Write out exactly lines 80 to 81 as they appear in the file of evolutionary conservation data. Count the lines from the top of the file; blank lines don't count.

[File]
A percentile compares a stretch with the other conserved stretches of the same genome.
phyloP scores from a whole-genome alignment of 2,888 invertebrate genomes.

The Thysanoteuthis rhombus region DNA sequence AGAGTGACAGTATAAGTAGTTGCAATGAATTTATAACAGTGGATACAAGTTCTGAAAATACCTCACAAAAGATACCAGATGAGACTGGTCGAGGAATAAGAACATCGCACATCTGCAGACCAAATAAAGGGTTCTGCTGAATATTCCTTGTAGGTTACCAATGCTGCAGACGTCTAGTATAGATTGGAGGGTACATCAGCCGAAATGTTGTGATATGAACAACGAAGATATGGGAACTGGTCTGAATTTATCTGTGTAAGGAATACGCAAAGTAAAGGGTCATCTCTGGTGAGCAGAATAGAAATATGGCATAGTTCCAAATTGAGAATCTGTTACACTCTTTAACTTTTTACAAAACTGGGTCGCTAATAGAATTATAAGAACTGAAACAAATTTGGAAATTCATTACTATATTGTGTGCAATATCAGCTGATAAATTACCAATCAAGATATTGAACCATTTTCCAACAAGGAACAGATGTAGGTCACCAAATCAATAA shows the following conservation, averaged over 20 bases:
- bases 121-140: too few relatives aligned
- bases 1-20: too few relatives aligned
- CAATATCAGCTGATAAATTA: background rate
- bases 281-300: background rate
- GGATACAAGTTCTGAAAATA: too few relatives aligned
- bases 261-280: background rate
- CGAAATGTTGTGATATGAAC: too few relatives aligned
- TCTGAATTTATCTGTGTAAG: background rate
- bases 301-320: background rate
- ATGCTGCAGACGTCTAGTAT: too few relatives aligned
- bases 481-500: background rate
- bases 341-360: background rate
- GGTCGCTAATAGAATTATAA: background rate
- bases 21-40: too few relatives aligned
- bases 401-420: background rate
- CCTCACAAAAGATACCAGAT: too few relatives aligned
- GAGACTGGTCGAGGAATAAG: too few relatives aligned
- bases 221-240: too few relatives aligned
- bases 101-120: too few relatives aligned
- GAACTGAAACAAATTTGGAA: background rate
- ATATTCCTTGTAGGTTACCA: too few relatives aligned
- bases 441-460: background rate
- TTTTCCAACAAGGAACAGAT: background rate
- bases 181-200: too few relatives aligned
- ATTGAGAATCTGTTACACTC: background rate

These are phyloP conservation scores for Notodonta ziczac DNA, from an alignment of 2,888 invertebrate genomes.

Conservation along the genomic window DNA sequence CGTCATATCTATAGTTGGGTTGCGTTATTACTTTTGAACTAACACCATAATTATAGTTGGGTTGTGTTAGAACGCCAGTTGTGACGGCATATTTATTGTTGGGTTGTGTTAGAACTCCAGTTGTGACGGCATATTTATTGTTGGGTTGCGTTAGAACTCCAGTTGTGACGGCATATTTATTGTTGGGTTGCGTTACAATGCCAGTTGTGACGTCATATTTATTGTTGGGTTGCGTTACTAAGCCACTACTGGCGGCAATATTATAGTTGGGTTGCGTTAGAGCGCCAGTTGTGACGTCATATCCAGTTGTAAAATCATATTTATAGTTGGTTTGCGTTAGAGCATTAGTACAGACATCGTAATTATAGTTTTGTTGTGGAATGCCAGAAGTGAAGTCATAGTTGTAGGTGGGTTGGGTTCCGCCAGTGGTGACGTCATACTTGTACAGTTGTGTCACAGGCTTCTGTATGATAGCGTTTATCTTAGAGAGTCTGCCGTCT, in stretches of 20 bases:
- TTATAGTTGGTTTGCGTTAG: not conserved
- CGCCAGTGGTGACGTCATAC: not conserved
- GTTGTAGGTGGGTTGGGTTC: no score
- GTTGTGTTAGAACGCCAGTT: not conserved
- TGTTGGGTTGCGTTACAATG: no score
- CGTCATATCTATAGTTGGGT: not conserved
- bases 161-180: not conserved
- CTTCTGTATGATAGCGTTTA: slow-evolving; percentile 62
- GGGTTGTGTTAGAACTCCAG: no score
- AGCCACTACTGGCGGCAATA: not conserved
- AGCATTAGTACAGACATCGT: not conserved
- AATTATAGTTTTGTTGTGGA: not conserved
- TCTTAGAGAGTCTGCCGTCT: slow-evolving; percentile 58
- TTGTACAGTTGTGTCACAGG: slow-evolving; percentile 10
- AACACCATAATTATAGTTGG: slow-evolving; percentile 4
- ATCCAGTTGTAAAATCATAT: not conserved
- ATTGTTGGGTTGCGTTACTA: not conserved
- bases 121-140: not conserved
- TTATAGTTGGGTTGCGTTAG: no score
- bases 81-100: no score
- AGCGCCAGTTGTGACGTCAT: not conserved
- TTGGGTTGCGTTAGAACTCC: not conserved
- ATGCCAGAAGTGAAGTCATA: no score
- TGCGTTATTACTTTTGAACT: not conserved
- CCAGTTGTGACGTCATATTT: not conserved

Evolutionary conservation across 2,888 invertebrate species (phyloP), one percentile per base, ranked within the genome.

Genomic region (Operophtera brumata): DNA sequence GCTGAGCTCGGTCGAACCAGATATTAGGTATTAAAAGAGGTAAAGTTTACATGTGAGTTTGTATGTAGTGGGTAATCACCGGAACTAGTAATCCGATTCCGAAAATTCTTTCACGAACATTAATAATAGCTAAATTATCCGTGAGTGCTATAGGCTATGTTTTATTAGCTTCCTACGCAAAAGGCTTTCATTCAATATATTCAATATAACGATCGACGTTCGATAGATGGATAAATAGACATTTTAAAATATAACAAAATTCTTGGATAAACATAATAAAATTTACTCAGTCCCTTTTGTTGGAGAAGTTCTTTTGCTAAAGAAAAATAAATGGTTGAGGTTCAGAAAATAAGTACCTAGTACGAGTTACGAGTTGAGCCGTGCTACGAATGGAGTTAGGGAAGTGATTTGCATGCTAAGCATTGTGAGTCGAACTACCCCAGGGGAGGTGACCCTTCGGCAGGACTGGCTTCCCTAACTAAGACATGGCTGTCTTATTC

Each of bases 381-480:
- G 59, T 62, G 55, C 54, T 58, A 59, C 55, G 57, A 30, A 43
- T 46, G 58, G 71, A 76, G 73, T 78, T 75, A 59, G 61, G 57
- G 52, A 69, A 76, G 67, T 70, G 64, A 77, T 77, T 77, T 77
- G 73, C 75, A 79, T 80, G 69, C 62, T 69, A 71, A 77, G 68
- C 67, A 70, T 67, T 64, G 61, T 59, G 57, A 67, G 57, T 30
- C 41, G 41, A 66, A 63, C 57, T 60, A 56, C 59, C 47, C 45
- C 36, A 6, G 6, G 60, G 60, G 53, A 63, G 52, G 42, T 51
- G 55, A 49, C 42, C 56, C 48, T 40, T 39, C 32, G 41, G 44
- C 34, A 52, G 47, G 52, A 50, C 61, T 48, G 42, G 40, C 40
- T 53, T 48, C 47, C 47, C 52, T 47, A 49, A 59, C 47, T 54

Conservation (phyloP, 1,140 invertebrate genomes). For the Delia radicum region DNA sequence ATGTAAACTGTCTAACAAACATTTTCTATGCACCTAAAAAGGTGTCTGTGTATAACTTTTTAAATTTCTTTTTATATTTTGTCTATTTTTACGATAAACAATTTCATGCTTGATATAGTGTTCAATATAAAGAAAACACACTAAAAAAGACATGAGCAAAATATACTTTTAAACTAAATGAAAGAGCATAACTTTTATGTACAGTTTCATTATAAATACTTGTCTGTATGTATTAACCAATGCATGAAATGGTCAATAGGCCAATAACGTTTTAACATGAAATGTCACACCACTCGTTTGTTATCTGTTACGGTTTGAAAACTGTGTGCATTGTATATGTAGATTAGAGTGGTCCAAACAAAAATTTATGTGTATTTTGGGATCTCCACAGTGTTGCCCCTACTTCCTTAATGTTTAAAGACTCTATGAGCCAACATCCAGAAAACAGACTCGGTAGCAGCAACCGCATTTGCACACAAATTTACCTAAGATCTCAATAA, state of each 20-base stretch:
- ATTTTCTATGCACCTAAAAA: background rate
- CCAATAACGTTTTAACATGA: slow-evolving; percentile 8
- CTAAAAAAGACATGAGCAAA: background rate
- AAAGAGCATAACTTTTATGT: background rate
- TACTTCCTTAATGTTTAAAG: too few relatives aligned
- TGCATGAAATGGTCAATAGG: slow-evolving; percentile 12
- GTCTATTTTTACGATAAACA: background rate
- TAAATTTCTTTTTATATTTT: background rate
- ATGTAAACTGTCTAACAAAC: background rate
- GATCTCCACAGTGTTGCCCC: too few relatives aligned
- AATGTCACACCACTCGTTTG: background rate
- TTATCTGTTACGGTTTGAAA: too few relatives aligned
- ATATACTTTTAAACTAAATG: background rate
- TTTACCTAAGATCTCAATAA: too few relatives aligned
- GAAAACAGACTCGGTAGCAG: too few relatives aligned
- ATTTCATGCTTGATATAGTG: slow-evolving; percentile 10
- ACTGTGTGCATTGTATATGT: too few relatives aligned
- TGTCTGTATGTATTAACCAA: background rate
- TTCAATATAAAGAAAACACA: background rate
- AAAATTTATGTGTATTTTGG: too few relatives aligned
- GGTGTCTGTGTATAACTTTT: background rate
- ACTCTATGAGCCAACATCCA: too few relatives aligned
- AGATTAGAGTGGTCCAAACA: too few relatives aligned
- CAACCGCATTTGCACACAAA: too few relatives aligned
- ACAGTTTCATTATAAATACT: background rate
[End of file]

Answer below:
- AATGTCACACCACTCGTTTG: background rate
- TTATCTGTTACGGTTTGAAA: too few relatives aligned